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Week 5 and 6 Notes

by: Alexa Johnson

Week 5 and 6 Notes CHEM 111

Alexa Johnson
GPA 4.0
General Chemistry I (GT-SC2)
Claire M Filloux

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These notes cover important material from Exam 1 to Exam 2 so make sure to check it out!
General Chemistry I (GT-SC2)
Claire M Filloux
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This 6 page Bundle was uploaded by Alexa Johnson on Friday October 2, 2015. The Bundle belongs to CHEM 111 at Colorado State University taught by Claire M Filloux in Fall 2015. Since its upload, it has received 58 views.

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Date Created: 10/02/15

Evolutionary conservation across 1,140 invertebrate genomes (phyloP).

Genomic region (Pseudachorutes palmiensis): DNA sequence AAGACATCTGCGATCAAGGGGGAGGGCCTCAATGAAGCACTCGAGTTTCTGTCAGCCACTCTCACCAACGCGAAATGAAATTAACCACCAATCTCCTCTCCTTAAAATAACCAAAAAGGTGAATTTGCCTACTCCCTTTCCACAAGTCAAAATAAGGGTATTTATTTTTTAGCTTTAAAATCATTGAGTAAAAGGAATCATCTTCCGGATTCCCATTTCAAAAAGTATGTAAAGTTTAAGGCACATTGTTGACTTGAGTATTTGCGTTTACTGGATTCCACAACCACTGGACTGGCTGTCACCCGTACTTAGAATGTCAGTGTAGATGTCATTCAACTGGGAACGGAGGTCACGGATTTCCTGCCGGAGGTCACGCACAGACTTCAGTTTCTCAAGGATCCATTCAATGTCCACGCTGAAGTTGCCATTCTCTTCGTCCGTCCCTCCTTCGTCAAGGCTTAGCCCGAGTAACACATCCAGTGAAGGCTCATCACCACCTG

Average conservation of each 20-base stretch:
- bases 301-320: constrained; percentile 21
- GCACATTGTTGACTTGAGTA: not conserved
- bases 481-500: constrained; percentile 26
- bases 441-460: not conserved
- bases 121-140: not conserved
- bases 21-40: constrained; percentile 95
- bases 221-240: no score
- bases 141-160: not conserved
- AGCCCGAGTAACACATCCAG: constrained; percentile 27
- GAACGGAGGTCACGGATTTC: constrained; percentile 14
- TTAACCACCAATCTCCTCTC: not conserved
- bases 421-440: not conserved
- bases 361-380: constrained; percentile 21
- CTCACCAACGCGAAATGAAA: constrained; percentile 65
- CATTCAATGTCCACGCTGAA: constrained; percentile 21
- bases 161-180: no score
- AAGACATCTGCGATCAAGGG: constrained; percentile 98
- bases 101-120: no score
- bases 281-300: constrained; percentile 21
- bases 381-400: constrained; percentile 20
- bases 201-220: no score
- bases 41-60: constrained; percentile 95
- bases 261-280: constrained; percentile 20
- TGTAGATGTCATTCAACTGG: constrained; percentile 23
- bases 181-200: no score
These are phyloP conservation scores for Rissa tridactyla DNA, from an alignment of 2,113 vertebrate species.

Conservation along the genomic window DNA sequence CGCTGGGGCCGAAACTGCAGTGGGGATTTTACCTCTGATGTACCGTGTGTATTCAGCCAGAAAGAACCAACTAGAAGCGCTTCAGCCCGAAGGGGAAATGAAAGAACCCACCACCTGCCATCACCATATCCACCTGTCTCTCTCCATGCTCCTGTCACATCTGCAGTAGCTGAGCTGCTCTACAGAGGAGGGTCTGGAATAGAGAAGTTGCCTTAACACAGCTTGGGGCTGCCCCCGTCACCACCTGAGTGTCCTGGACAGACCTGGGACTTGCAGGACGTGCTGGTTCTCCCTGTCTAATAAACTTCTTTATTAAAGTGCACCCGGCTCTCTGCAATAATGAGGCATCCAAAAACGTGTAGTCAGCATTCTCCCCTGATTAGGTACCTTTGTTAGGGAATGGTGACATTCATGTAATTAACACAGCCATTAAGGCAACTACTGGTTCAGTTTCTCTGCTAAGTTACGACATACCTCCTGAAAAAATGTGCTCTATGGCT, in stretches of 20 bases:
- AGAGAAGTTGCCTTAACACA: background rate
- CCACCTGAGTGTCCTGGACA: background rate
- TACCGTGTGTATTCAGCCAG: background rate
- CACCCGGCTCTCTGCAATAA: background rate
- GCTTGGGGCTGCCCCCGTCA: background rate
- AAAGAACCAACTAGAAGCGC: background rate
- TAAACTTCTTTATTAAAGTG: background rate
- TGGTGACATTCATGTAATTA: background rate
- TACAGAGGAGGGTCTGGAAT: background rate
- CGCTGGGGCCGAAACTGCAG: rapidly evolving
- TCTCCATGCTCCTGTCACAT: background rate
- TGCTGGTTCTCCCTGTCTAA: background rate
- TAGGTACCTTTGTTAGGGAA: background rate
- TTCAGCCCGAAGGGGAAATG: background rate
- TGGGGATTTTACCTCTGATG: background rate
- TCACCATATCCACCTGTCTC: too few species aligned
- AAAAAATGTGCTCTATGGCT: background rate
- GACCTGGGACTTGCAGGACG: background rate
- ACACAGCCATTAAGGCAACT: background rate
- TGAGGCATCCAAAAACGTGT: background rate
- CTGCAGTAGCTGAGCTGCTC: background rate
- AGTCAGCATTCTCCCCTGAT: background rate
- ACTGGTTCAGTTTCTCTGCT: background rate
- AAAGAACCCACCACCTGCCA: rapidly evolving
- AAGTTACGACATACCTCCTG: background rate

CHEM 111 General Chemistry Week 5 and 6 Notes gt 38 The Periodic Table and Filling Orbitals The electron con guration of an atom demonstrates how many electrons the atom has and in which block of the periodic table it falls To ll orbitals we use the Aufbau Principle the method of building electron con gurations of atoms by adding one electron at a time across the rows of the periodic table We represent this arrangement by an atom s electron con guration which we build up using the electron con guration blocks 5 Block Id Block Ilp Block If Block 5s E amFw When writing out electron con gurations you read from left to right ls 25 2p 35 3p4s3d4p The 5 block orbitals hold 2 electrons p hold 6 d hold 10 and f hold 14 so write an EC like EX Ca1squot2 25quot2 2pquot6 3squot2 3pquot6 4squot2 The total number of quotX electrons in the con guration should equal that of the atom The core electrons are the electrons in the lled inner shells in an atom or ion that are not involved in chemical reactions The valence electrons are the electrons in the outermost shell of an atom having the most in uence on the atom s chemical behavior The outmost shell is called the valence shell To ll orbitals determine the number of electrons the elements has and then write it out using a variety of methods The condensed electron con gurations use the symbol for the nearest lower noble gas in atomic number to simplify the con guration EX K Ar4squot1 rather than writing out lsquot2 25quot2 2pquot6 Remember The s block orbitals hold 2 electrons p hold 6 d hold 10 and f hold 14 Use Hund s Rule to ll orbital diagrams the lowest energy electron con guration of an atom has the maximum number of unpaired electrons all of which have the same spin in degenerate orbitals Think of it this way Guests in a hotel will occupy a different room on the same oor before sharing a room ll all diagram blocks with one electron before pairing them see pg 105 Once paired they must have opposite spins 43D I 3pm ssD 25D lls39 gt 39 Electron Con guration of Ions The same information applies for writing electron con guration for ions as it does for neutral atoms However you must determine based on the charge how many electrons the atom now has Recall that has lost an electron and has gained one so for example C 6 electrons 1squot2 2squot2 2pquot2 Cquot 5 1squot2 2squot2 2pquot1 CA 71squot2 25quot2 2pquot3 gt 310 The Sizes of Atoms and lons There are trends in the atomic radii across the periodic table Atomic radii increases from the bottom left to top right meaning that Fr is the largest and He is the smallest Cullnge 01 Saint Eencmct a n1 Junxl39i395 university geaoeeoeooo Trends also occur within ions Cations of main group elements are much smaller than their parent atom but anions are much larger in size gt 311 Ionization Energies The ionization energy IE is the amount of energy needed to remove 1 mole of electrons from 1 mole of ground state atoms or ions in the gas phase The rst lEs of the main group elements generally increase from left to right in the period and decrease from top to bottom in a group Note that this is the same pattern as the trend of atomic radii but inverse numbers atomic radii decreases from bottom left to top right while ionization increases in the same direction gt 312 Electron Affinities The electron af nity is the energy change that occurs when 1 mole of electrons combines with 1 mole of atoms or ions in the gas phase This value is expressed in kilojoules per mole The more negative the value the more energy is released when 1 mole of atoms combines with 1 mole of electrons to form 1 mole of anions with a 1 charge The values of many main group atoms are negative indicating that energy is released when they acquire electrons gt 41 Chemical Bonds lonic bonds consist of combinations of cations formed by metallic elements and anions formed from nonmetals These ions are held together by the electrostatic attraction that the ions of opposite charges have for each other The strength of this attraction is called electrostatic potential energy Lattice energy is the energy released when 1 mole of an ionic compound forms from its free ions in the gas phase A crystalline solid consists of an ordered 3D array of particles called a crystal lattice A covalent bond is a bond created by two atoms sharing one or more pairs of electrons A metallic bond is formed with metallic solids as they pool their electrons together gt 42 Naming Compounds and Writing Formulas Binary ionic compounds are usually formed by main group elements that contain a cation from group 1 2 or 13 and an anion formed by an element in groups 1517 For naming binary ionic compounds 1 The rst word is the name of the cation or parent element 2 The second name is the anion with an ending changed to ide Poyatomic ions are a charged group of more than one kind of atom joined together by covalent bonds Oxoanion is a polyatomic anion that contains at least one nonoxygen central atom bonded to one or more oxygen atoms Binary molecular compounds are two nonmetallic elements that combine to form compounds to write these names follow these three rules 1 The rst word is the name of the rst element 2 Change the ending of the second word to ide 3 Use the pre xes to indicate the number of atoms of each type of molecule but do not use mono with the rst element in the name mono 1 di 2 tri 3 tetra 4 penta 5 hexa 6 hepta 7 octa 8 nona 9 d deca 10 Binary acids elements that contain one or more ionizable hydrogen atoms are usually HX where H is hydrogen and X is a group 17 element These rules apply to binary acids 1 Add hydro to name of second element in place of hydrogen 2 Replace last syllable of element with ic followed by acid For oxoacidsoxanions that combine with H ions these rules apply 1 If the oxoanions name ends in ate replace with ic 2 If the oxanion name ends in ite the name ends in ous The pre xes ic and ous also apply to a comparison on elements ic being the smaller of the two and ous being the large in comparison gt 43 Lewis Symbols and Lewis Structures The octet rule states that atoms tend to lose gain or share electrons so that each atom has 8 valence electrons or an octet which is the principle behind Lewis structures A Lewis symbol is the chemical symbol for an element surrounded by one or more dots each representing 1 valence electron also called a Lewis dot This re ects the number of chemical bonds each atom of an element typically forms to complete the octet which is called its bonding capacity The Lewis structure is a 2D representation of the bonds and lone pairs of valence electrons in an ionic or molecular compound A bonding pair is a pair of electrons shared between two atoms A single bond is a bond that results when two atoms share one pair of electrons A lone pair is a pair of electrons that is not shared There are 5 steps to drawing Lewis structures 1 Determine the number of valence electrons 2 Arrange the symbols of the elements in a pattern that shows how their atoms are bonded Note that atoms with highest bonding capacities are toward the inside of the drawing 3 Complete the octets of all the atoms bonded to the central atom by adding lone pairs of electrons 4 Compare the number of valence electrons in the Lewis structure to the number determined in step 1 5 Complete the octet on the central atom Molecules may form double bonds two atoms sharing two pairs of electrons and triple bonds a bond that results when two atoms share three pairs of electrons